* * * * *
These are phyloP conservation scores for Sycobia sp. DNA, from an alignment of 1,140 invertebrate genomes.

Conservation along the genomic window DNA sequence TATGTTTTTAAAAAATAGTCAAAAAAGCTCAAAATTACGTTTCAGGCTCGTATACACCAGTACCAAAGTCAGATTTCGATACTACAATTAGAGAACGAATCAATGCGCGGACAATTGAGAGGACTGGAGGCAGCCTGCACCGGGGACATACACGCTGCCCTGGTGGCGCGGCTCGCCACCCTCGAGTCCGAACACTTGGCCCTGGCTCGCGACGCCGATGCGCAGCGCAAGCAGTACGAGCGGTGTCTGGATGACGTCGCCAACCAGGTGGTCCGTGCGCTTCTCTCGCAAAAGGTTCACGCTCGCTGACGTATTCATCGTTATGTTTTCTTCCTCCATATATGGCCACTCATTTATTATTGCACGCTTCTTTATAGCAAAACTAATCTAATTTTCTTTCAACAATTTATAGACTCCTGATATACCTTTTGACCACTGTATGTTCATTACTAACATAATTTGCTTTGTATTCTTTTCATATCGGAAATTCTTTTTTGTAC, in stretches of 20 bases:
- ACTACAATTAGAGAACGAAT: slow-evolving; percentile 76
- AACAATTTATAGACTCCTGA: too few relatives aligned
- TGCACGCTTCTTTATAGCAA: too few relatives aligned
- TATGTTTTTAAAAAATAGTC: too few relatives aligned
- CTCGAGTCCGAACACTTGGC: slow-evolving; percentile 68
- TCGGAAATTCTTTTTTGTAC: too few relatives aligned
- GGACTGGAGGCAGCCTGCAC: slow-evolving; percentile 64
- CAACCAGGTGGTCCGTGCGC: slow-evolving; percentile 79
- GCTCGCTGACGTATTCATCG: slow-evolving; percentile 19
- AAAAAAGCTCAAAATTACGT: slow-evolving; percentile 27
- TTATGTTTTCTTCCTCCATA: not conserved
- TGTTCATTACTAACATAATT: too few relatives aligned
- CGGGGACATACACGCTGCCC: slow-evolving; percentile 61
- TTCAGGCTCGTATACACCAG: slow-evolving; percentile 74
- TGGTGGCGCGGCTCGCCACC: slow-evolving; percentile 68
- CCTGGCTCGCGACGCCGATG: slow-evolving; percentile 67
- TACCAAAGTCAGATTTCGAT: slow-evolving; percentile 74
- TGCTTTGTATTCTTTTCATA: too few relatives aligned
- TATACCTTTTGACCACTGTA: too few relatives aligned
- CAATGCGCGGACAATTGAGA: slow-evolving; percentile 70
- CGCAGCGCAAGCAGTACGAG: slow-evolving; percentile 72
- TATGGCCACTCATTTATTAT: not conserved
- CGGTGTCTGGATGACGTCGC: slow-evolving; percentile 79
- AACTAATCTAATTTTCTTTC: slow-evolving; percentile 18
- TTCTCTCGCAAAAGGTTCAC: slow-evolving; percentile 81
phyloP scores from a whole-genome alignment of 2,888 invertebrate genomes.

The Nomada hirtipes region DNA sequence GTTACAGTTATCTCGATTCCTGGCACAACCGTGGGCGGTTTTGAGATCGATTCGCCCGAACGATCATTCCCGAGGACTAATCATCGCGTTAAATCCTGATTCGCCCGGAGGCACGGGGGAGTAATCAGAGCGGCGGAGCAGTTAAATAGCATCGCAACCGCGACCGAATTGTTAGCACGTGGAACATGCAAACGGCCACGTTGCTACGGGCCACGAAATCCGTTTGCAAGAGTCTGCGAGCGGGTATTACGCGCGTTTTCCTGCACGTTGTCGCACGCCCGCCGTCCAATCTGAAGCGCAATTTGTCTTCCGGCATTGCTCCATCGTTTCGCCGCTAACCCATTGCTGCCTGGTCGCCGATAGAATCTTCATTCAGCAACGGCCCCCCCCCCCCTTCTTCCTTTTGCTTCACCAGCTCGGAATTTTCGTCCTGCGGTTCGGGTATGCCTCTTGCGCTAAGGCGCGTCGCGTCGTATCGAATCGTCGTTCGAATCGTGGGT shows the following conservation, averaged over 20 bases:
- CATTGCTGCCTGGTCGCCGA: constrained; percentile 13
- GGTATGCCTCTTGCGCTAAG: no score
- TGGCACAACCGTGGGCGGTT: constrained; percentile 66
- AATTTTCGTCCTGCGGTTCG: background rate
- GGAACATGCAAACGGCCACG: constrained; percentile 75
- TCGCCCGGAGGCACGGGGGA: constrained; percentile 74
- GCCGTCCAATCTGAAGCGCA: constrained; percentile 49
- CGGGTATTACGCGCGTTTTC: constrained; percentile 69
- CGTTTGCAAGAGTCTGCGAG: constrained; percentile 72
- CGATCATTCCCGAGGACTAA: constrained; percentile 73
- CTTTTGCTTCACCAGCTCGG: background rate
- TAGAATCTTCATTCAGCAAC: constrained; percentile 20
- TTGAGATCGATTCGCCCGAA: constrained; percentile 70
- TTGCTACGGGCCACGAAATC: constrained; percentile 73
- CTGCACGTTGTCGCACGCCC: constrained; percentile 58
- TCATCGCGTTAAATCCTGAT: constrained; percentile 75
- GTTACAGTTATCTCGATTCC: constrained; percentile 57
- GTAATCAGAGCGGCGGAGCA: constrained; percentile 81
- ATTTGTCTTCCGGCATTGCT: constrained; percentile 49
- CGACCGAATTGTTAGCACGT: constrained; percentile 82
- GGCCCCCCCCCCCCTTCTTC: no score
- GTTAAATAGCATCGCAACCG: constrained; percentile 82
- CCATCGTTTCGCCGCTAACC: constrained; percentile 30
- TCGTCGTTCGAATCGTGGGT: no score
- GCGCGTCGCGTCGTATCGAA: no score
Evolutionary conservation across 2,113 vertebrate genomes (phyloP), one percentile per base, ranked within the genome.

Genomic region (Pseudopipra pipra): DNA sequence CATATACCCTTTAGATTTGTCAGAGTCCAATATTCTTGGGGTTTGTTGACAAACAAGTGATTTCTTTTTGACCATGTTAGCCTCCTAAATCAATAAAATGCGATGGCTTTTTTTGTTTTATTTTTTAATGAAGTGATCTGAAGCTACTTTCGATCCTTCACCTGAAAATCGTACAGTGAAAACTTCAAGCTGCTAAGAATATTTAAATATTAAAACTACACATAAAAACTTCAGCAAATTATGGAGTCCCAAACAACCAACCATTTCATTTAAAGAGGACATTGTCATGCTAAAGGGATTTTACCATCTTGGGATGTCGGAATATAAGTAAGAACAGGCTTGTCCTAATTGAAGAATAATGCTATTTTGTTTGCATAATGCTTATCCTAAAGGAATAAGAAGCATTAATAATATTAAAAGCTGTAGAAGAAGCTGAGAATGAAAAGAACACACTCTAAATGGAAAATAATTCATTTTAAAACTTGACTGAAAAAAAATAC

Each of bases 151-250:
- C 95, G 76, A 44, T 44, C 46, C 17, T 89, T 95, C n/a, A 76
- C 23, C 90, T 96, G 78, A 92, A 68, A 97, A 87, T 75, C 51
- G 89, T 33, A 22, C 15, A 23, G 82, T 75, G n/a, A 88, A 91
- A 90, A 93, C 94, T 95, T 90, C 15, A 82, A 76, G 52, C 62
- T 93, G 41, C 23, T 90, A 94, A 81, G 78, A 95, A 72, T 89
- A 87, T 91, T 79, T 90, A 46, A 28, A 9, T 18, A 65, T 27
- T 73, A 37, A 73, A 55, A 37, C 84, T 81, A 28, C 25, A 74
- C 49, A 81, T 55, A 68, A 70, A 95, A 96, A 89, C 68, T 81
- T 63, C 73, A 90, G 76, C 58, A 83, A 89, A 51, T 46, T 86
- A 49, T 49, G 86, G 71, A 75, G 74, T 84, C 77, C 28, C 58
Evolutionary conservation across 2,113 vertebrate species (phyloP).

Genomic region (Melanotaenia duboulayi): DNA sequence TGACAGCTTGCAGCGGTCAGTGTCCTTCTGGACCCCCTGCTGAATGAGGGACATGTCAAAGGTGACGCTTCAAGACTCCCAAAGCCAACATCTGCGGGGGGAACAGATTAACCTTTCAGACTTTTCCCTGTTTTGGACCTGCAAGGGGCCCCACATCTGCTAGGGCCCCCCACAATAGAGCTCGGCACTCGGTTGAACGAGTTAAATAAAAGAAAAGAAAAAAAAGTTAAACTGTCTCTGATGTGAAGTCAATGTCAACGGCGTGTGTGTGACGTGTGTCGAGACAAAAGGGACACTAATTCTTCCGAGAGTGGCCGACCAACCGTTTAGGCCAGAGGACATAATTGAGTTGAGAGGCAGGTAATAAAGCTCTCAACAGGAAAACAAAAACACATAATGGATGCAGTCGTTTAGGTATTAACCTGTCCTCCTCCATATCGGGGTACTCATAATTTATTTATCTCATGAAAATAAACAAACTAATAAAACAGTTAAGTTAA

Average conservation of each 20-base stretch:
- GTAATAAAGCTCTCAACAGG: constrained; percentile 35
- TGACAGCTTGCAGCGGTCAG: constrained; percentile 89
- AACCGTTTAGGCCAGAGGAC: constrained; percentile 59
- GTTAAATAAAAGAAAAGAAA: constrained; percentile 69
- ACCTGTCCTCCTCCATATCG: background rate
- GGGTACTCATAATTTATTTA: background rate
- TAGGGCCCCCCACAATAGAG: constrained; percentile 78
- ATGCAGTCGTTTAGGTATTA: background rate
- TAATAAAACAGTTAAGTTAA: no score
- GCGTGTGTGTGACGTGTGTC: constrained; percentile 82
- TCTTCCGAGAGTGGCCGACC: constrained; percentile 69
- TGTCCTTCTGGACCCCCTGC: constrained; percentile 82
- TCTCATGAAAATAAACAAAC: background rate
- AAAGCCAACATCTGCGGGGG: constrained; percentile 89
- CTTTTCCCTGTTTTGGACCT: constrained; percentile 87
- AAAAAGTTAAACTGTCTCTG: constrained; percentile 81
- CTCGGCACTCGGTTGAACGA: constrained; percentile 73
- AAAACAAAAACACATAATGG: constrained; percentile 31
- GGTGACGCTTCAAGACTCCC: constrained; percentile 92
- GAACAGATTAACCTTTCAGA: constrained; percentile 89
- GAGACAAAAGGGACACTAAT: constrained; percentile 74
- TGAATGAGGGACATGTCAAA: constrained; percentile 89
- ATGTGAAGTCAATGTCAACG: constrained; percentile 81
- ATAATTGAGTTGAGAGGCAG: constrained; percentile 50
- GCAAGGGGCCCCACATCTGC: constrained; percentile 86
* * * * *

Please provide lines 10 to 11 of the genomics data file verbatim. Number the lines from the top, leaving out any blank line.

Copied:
- CAACCAGGTGGTCCGTGCGC: slow-evolving; percentile 79
- GCTCGCTGACGTATTCATCG: slow-evolving; percentile 19